Getting a Grip

The Great Diving Beetle, Dytiscus marginalis, is a voracious predator and excellent swimmer. The beetles live, mate and lay eggs in the water. The body of the beetle is sleek and designed to slice cleanly through the water. This requires a smooth surface and tapered body. There are few rough edges on the beetles.

The beetles mate in the water and males must be able to hang onto the females while swimming through the water. Males have suction cups on their fore and middle legs (tarsi) that grasp the smooth surface of the female during mating. The suction cups on the males are only used for mating. Female beetles lack suction cups.

The fore tarsi, of male Dytiscus marginalis, have an expanded plate with 2 large suction cups and dozens of additional smaller cups. These suction cups are capable of holding onto objects that weigh over 4 times more than a female beetle.

An image of the tarsi with the suction cups is captured by French photographer, Christian Gautier and is one of the submissions to the 2011 Nikon Small World Contest. The popular vote contest is still ongoing until November 9.

In the center of the photo below, is the the adhesive organ of the foreleg of Dytiscus marginalis. The organ is divided into 3 lobes and covered with small suction cups. The red and blue colored areas are the 2 larger suction cups. The small suction cups are all at the end of flexible stalks that allow each cup to make a firm contact with an irregular surface.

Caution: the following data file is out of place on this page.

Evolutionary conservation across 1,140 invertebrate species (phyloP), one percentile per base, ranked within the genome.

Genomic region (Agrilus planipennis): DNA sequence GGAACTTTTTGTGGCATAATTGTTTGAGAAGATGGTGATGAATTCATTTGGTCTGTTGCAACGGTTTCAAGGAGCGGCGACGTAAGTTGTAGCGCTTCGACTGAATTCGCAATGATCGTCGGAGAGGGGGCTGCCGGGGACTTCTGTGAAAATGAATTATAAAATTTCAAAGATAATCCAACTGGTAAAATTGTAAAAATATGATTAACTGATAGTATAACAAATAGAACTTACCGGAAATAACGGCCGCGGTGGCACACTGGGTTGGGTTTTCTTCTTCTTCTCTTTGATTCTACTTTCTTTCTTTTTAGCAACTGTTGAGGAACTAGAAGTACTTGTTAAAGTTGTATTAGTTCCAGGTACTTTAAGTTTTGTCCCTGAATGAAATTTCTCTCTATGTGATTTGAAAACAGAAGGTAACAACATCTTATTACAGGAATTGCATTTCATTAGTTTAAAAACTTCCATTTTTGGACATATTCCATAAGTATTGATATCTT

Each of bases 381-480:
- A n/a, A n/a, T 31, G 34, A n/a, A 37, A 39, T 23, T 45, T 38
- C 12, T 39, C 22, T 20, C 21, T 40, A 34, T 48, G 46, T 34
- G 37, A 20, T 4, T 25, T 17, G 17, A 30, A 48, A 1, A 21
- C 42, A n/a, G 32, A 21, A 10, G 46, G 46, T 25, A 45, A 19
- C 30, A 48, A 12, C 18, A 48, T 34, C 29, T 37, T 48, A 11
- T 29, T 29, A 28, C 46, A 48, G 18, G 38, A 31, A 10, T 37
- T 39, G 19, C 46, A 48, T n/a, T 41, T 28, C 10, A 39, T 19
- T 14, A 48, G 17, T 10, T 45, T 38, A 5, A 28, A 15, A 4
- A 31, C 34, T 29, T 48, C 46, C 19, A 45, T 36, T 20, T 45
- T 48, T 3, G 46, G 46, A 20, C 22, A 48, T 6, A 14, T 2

Fore leg of Dysticus marginalis
Image: Christian Gautier
Nikon Small World

About jjneal

Jonathan Neal is an Associate Professor of Entomology at Purdue University and author of the textbook, Living With Insects (2010). This blog is a forum to communicate about the intersection of insects with people and policy. This is a personal blog. The opinions and materials posted here are those of the author and are in no way connected with those of my employer.
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1 Response to Getting a Grip

  1. Anonymous says:

    That’s a useful appendage!
    Diane D

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